How blessed is the man who does not walk in the counsel of the wicked,
Nor stand in the path of sinners,
Nor sit in the seat of scoffers!
2 But his delight is in the law of the LORD,
And in His law he meditates day and night.
3 He will be like a tree firmly planted by streams of water,
Which yields its fruit in its season
And its leaf does not wither;
And in whatever he does, he prospers.
4 The wicked are not so,
But they are like chaff which the wind drives away.
5 Therefore the wicked will not stand in the judgment,
Nor sinners in the assembly of the righteous.
6 For the LORD knows the way of the righteous,
But the way of the wicked will perish.
If this is Prayer Week, why do we begin with a message on Psalm 1 that doesn't mention prayer, and focus our attention on the Word of God and not prayer? The central point of this psalm is made in verse 2: "But his delight is in the law of the LORD, and in His law he meditates day and night." The person who delights in God's law so much that he meditates on it day and night is delivered from the ways of the wicked and sinners and scoffers, and is made fruitful and durable and prosperous. That's the point. Delighting in the law of God is the central issue. So why begin Prayer Week with this psalm and this focus on delighting in the law of God?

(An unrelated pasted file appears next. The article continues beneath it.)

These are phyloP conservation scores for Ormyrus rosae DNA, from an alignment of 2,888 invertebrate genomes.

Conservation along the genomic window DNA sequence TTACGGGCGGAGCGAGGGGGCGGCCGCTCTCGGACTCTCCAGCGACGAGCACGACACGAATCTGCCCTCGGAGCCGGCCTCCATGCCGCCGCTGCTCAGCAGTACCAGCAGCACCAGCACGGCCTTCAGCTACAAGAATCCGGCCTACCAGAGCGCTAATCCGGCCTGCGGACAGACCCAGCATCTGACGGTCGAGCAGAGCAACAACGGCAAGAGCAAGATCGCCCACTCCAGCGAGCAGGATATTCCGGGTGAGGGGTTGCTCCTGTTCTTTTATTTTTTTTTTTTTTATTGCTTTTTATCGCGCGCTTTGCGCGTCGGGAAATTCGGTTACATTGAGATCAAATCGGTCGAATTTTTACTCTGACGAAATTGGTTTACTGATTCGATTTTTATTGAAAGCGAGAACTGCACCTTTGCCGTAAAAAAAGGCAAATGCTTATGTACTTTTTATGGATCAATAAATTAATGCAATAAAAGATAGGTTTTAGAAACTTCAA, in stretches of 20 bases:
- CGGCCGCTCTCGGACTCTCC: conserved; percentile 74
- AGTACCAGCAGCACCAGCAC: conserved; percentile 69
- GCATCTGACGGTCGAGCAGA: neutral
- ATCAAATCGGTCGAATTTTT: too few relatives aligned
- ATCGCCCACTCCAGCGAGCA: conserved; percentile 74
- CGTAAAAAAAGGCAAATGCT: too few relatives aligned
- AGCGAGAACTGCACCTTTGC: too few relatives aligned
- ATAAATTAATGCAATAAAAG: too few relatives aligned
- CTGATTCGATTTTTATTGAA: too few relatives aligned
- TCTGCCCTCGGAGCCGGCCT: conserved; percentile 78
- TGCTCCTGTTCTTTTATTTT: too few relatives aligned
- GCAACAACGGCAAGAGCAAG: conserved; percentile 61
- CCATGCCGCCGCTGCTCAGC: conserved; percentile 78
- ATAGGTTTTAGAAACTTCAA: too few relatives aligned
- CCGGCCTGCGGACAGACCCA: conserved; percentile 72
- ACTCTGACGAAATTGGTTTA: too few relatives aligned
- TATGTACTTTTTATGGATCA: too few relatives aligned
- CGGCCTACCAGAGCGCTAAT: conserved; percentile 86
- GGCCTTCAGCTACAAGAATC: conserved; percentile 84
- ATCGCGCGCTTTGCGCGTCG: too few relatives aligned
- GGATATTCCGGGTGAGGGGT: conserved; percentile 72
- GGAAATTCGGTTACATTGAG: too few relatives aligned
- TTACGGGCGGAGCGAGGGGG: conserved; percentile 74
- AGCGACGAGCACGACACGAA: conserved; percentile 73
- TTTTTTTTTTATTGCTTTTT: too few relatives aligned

Well, where is this psalm? It is the beginning of the book of Psalms. And what are the psalms? Many of them are prayers. In fact, the Psalter is the prayer book of the Bible. Millions of Christians go to the Psalms to find words for the cry of their hearts in the worst of times and the best of times. So I begin Prayer Week with Psalm 1 because the Bible begins its prayer book with Psalm 1.
But why does it? And why should we? The reason is that in the Christian life -in the life of God's people - prayer and the Word are connected in such a way that if you disconnect them, both die. Let me sum up the connection between prayer and the Word in three ways. The Word of God inspires prayer, it informs prayer and it incarnates prayer. Just a word of explanation on each of these.